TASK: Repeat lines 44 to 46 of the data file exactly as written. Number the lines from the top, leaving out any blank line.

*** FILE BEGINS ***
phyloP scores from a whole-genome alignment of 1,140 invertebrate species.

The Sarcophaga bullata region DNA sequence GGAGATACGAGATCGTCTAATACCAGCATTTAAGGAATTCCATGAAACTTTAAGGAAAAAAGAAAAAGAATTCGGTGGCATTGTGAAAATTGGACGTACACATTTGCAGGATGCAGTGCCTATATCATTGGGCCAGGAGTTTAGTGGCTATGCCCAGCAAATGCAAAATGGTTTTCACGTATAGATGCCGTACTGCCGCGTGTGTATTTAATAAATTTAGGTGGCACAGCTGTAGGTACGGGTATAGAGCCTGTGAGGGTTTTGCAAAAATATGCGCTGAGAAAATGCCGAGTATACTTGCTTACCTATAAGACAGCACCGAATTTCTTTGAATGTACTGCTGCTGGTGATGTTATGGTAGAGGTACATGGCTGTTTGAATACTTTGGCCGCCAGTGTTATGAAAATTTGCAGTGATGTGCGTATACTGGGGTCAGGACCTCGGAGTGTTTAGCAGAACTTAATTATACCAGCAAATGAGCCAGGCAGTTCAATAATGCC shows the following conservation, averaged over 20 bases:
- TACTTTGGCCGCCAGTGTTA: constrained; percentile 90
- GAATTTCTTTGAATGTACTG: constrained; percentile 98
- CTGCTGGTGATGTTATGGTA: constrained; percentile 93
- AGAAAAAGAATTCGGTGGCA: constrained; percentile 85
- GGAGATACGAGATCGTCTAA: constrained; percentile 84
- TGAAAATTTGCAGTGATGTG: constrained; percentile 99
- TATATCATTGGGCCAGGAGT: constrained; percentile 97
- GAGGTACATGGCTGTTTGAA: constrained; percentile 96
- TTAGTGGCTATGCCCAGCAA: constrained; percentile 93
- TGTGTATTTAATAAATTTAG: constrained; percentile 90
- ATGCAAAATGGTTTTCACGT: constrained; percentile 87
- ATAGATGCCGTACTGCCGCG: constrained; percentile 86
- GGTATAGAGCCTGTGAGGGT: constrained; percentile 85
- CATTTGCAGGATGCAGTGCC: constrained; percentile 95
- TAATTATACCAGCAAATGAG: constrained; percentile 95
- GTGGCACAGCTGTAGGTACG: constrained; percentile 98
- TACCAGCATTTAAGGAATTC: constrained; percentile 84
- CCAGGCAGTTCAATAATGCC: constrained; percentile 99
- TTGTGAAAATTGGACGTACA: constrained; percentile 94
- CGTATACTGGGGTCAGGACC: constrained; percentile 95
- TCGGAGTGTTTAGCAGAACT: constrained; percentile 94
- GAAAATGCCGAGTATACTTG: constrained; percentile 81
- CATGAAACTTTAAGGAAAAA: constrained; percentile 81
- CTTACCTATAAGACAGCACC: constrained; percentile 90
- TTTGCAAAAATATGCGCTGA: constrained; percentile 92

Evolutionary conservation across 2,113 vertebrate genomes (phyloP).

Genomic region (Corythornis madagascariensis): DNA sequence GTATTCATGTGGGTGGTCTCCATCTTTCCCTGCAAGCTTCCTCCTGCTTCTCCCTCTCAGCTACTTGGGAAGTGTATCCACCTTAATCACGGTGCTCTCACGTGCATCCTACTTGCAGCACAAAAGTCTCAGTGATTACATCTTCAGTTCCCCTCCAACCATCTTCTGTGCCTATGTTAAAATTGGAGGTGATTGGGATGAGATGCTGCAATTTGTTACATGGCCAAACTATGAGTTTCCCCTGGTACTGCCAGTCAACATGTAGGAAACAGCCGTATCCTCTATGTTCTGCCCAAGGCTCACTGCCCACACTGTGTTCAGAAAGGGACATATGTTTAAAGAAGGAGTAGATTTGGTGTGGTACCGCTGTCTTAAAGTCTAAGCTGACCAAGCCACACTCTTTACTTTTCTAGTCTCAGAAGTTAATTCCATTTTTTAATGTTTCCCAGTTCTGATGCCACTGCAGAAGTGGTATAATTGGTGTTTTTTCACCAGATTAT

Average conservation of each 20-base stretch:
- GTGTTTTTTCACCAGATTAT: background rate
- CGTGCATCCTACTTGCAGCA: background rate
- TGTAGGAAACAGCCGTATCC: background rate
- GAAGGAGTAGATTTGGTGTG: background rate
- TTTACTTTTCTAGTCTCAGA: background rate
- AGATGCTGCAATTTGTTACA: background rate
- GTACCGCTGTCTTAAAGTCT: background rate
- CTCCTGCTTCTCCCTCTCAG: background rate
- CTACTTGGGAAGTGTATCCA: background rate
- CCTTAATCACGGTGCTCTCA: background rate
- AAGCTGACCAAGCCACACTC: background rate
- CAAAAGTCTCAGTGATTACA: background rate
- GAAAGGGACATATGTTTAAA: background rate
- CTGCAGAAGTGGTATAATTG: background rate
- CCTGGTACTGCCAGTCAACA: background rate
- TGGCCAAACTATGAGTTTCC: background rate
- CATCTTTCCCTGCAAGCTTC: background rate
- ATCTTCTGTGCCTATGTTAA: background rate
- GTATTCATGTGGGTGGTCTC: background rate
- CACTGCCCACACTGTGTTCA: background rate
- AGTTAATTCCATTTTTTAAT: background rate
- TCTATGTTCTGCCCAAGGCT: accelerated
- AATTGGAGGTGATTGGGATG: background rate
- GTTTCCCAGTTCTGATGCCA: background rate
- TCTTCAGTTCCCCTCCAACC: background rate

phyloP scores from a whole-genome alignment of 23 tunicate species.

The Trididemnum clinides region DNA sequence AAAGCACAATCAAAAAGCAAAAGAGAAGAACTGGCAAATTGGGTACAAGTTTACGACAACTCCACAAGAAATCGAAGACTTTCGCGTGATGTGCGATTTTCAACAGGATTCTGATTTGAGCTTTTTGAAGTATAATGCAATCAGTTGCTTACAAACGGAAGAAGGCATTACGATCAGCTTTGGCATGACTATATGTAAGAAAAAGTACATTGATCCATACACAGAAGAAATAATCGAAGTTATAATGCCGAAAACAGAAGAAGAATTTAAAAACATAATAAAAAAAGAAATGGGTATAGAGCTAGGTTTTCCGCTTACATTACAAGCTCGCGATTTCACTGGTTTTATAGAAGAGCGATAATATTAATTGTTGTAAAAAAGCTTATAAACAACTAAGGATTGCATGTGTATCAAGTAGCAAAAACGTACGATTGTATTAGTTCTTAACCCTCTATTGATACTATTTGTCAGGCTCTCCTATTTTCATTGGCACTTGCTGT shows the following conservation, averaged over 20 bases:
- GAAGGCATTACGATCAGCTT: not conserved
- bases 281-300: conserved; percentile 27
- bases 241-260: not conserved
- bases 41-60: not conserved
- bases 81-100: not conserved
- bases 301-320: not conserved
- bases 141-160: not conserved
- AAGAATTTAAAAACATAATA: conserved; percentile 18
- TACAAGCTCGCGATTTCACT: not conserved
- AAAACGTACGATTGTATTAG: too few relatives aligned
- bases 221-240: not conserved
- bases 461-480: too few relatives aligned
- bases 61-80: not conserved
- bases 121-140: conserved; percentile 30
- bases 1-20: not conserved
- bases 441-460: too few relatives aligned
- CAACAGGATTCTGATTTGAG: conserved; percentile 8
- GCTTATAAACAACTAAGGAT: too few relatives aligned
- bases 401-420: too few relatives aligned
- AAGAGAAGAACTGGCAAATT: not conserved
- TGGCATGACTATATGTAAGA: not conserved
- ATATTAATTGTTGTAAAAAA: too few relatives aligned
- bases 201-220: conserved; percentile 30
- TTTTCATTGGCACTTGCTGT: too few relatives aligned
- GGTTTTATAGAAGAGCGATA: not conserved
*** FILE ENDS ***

- CTGCAGAAGTGGTATAATTG: background rate
- CCTGGTACTGCCAGTCAACA: background rate
- TGGCCAAACTATGAGTTTCC: background rate